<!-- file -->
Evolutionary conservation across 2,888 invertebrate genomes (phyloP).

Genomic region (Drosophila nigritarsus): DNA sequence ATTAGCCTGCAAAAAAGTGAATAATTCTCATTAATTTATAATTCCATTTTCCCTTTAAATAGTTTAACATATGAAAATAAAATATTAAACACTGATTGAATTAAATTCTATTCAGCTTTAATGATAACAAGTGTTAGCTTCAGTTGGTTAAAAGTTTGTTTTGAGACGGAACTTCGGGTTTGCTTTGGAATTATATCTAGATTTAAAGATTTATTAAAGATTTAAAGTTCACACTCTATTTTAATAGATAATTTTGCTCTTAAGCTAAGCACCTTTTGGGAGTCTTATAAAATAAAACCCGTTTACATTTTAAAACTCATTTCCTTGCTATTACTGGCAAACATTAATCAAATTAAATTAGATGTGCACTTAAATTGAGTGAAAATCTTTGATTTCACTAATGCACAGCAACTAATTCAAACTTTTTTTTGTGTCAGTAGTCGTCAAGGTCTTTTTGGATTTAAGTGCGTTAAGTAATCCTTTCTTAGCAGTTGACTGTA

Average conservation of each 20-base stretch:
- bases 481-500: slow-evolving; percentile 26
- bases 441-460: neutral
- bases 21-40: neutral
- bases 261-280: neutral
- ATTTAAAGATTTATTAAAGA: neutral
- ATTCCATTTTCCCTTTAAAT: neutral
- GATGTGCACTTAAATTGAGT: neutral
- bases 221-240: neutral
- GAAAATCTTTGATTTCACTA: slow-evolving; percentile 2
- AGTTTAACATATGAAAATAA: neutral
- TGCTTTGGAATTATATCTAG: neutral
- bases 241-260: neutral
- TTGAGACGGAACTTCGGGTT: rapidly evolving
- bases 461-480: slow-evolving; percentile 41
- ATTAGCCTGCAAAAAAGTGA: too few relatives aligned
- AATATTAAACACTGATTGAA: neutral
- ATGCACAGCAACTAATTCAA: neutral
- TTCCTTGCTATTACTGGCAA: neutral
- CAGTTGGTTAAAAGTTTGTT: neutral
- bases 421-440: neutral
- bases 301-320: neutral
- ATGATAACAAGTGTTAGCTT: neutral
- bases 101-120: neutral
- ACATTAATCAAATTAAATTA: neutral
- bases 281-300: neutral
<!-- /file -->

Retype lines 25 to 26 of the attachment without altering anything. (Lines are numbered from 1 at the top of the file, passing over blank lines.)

- ATGATAACAAGTGTTAGCTT: neutral
- bases 101-120: neutral